Updated: Jun 15, 2020
In the lead up to 8th May 2020, outcry mounted at the mishandling of justice for the murder of Ahmaud Arbery, a twenty-five year old unarmed black man hunted and gunned down by two white men in Georgia, USA back in February of this year.
Our opening sentence is as pervasive in wording as the sentiment that Blackness is a problem - a sentiment shared by an unfortunately sized fraction of society. While Arbery’s murder is a vivid depiction of societal malfunction, society continues to function while similar crimes are committed - most recently, the murder of George Floyd on 25th May 2020. It is this glaringly occult malfunctioning that the same fraction of society maintains does not exist or worse, exists but is of no import.
Myriad pieces like this are penned in aspirations of reporting the facts with a clarity and consistency so that they may only be seen as supporting evidence to our claims.
Evidence is defined as the available body of facts or information indicating whether a belief or proposition is true or valid.
Evidence is everywhere.
We are in a period of generating evidence of ample quantity. Dashcam recordings, mobile phone videos and memorialised tweets force us to acknowledge exactly where we choose to deny evidential validity and value.
On what would have been Arbery's 26th birthday, I found myself wondering: what does the evidence amassed from the mass reporting of his murder - and others just like it - indicate to be true or valid?
Evidence alone is not sufficient for change.
In this case, 74 days and a video leak passed before the two men guilty of his murder were arrested and charged. Both arms of evidence leading to this (as yet, insufficient) act of justice were swept along by the latterly witnessed humanity and emotion present in the outcries and non-acquiescence of the Black community and its allies.
I recently watched Michelle Obama's 'Becoming' on Netflix. In the show, she reflects on the formerly widespread belief that her husband's presidency had ushered in a post-racial era. She theorises that the illusion perhaps served to propel the insidious growth of the pinnacled version of racism we see today.
The circling round and doubling down of acts such as hunting, lynching, scapegoating and other forms of vilification of Black existence renders scenes that bear a blindsidingly uncanny likeness to the Antebellum era. In 2020, black people are seen as guilty in activiousness as well as in leisure.
The Post-racial era is a highly theoretical environment characterised by the absence of discord, discrimination and prejudice on the basis of race. Evidence of racial discord, discrimination and prejudice presents itself in abundance. You only have to glance at socioeconomic cross sections to view the effects of this Pandemic on the marginalised.
Purposeful assignment of racial identifiers is rooted in a history which has failed to depart from over-literalisation, persisting into the present day, and keeping us in the grip of the racial era.
With Society being as mosaic as it is, pushing beyond the clinicalities of binary identifiers (e.g. Black) can encourage racial discourse to expand into the realms of emotion and humanity, and promote relatability and interconnectivity. However, when showing that a person is defined by more than their race, we must caveat not to erase it, as society is still structured in such a way that it matters.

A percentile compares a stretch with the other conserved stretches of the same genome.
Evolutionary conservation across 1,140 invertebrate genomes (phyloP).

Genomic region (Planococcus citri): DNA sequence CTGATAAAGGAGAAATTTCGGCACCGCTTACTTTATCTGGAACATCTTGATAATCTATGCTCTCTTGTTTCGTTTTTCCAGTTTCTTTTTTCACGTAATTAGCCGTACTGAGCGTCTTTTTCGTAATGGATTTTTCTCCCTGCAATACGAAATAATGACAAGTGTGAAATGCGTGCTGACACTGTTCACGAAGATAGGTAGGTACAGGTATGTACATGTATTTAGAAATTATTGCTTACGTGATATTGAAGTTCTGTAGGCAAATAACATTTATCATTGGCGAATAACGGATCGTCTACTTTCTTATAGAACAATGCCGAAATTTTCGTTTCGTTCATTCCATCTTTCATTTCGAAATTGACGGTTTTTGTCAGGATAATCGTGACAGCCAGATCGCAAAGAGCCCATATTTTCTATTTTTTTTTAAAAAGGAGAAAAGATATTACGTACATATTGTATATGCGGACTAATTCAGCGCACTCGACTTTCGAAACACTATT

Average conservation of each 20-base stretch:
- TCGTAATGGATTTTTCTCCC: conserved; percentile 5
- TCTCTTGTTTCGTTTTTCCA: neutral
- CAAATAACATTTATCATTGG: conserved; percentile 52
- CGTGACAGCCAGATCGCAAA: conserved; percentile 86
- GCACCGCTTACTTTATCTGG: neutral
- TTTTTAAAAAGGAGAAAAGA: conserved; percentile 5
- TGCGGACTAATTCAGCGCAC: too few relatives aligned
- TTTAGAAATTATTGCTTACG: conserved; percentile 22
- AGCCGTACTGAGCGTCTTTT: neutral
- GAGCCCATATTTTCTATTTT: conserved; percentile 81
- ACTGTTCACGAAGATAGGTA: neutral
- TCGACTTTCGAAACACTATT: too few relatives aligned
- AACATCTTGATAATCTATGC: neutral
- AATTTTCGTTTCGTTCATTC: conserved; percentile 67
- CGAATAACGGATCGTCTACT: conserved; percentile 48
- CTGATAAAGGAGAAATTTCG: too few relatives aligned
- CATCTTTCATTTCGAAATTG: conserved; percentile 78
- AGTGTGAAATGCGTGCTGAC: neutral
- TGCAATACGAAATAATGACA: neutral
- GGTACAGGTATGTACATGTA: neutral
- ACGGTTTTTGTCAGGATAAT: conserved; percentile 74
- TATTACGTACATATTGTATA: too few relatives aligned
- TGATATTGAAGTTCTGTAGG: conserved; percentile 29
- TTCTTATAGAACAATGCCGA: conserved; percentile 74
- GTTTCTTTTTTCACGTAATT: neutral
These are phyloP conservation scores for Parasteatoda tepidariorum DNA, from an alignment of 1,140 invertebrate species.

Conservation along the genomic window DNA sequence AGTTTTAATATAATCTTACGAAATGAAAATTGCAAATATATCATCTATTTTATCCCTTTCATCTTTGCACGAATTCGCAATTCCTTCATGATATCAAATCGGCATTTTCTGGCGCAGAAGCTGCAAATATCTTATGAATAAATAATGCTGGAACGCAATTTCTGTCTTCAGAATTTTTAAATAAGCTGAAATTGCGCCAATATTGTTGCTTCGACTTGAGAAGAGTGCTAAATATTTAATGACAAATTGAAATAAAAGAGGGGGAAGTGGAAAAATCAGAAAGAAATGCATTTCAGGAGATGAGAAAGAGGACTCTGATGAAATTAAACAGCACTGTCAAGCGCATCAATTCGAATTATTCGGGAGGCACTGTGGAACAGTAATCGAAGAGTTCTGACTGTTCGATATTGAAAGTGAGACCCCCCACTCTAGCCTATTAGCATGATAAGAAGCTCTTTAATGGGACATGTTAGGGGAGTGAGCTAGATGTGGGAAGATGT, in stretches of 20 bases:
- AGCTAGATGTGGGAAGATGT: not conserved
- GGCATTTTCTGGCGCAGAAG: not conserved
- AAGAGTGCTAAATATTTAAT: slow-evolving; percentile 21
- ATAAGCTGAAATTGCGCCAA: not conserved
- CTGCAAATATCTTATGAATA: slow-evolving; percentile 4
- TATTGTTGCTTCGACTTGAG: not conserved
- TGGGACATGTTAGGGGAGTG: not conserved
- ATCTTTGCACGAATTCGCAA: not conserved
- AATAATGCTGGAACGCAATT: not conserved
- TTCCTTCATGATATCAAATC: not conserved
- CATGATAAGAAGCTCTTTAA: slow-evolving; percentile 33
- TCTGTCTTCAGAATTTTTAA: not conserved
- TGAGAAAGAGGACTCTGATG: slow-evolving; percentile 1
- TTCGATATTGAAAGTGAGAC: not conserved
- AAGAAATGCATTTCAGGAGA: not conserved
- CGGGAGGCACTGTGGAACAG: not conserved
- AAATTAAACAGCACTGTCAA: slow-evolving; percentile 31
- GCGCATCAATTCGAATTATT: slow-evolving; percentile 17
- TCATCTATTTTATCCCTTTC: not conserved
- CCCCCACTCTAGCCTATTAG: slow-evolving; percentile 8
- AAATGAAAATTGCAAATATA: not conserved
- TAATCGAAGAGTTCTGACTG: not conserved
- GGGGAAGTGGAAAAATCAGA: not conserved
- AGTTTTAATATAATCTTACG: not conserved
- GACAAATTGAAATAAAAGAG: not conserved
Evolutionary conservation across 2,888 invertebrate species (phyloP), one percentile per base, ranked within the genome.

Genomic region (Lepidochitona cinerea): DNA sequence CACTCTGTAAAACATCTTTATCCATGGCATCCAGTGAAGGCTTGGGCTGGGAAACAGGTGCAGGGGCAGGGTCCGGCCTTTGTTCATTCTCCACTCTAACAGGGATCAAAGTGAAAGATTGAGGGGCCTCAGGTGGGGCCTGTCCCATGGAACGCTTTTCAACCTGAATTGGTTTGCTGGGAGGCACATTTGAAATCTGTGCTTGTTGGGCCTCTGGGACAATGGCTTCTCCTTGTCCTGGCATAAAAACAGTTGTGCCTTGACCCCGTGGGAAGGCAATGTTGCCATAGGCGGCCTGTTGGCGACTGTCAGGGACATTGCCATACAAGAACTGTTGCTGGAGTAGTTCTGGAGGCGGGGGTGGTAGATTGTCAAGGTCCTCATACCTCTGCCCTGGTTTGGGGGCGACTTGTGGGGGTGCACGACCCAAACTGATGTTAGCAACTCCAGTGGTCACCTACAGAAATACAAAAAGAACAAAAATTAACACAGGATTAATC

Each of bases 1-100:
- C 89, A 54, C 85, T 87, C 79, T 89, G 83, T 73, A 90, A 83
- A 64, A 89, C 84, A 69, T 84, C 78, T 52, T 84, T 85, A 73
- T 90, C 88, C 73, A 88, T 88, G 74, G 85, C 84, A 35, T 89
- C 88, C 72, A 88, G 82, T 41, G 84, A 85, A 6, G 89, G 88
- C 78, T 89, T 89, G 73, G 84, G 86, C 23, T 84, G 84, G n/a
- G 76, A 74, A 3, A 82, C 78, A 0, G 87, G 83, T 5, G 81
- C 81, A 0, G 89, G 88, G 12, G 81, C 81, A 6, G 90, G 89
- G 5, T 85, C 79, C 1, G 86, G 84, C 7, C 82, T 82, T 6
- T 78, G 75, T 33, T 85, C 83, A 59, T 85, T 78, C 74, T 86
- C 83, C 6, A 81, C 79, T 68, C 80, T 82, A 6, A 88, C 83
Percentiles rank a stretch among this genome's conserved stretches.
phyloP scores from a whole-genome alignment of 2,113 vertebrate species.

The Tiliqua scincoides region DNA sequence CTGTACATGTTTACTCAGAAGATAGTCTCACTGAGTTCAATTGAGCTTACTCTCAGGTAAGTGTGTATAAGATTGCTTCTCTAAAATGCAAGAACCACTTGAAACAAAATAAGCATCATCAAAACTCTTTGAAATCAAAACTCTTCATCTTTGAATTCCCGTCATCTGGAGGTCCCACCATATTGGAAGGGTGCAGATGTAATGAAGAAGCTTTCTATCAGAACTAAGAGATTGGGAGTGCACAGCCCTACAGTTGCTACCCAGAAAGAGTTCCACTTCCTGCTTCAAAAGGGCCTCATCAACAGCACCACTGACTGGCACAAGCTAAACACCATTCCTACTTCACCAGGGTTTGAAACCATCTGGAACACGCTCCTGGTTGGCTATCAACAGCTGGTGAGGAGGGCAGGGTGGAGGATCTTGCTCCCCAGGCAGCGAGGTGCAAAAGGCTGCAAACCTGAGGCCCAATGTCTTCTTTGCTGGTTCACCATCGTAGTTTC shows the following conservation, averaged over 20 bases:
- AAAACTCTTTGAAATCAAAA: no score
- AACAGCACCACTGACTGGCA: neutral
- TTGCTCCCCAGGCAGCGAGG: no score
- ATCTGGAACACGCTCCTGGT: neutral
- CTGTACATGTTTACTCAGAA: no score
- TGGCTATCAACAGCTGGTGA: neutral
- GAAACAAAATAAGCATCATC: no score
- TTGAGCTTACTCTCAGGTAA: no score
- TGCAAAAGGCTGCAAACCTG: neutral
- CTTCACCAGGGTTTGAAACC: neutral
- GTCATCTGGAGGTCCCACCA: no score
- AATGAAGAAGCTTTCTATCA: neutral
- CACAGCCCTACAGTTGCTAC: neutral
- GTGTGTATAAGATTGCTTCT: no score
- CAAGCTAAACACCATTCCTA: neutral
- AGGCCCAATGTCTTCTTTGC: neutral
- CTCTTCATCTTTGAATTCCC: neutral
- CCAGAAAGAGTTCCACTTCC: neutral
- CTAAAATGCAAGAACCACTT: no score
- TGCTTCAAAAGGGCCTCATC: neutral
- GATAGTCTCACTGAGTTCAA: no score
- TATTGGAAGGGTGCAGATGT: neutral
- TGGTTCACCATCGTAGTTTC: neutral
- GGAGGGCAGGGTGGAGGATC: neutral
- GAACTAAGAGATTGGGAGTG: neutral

These descriptors exist, and although they are sometimes adversely weaponised, they play a pivotal role in enabling us to highlight the specific social injustices at play at any point in societal time and space. They help to articulate the argument for the resolution of these injustices.
E.g. Black people are being maimed and killed in the street, while other races remain overwhelmingly exempt from such treatment. This is why Black Lives Matter, as opposed to All Lives.
Many black people continue to live at the mercy of societal disequilibrium facilitated by occult complicitness. As a result, they are preoccupied with their proximity to discrimination and death.
The ubiquity of Ahmaud's circumstances force a glaringly necessary analysis of how neglect wilfully seeps not only through presently upheld justice systems, but also through the porosities in our own individual approaches. The delayed ‘inevitability’ of justice for Ahmaud is evidence in itself that the erroneous (only-in-hindsight) allowance for ignorance in the face of cold hard evidence exists by design - design that is borne of and feeds into multiple wider representations of its own sentiment. Our individual actions deceptively appear external to, yet are very much echoic of the system. A system which turns a blind eye to its own hypocrisies, and is dishonest about its intentions. So long as we remain inconsistent in our individual and collective outcries, disharmonies will persist. And for as long as these disparities remain, black people will remain preoccupied, as will the rest of society.
So let us not falsely abate the issue through intermittent ignorance.
Here at Gold Host, we will continue to present evidence through our words, as well as maintain humanity through our actions.
Change must also be everywhere.
So let us imagine a future which comes into being in the present; a future that comes to us
and so that-
we may reach it.
A future in which we don't necessarily need to know
a fight will result in modern day justice
for us to know it is worth fighting.
Let us dance the delicate
and at times, heavy-footed
with the reflections of
our own preoccupation and complicitness
with hope, love, life and evolution.
Malia Obama in Becoming:
“… people really believe in Love and Hope in other people. And also, every time you guys play Stevie Wonder, I don’t know, I cry a little bit. I do.”
Me too, girl.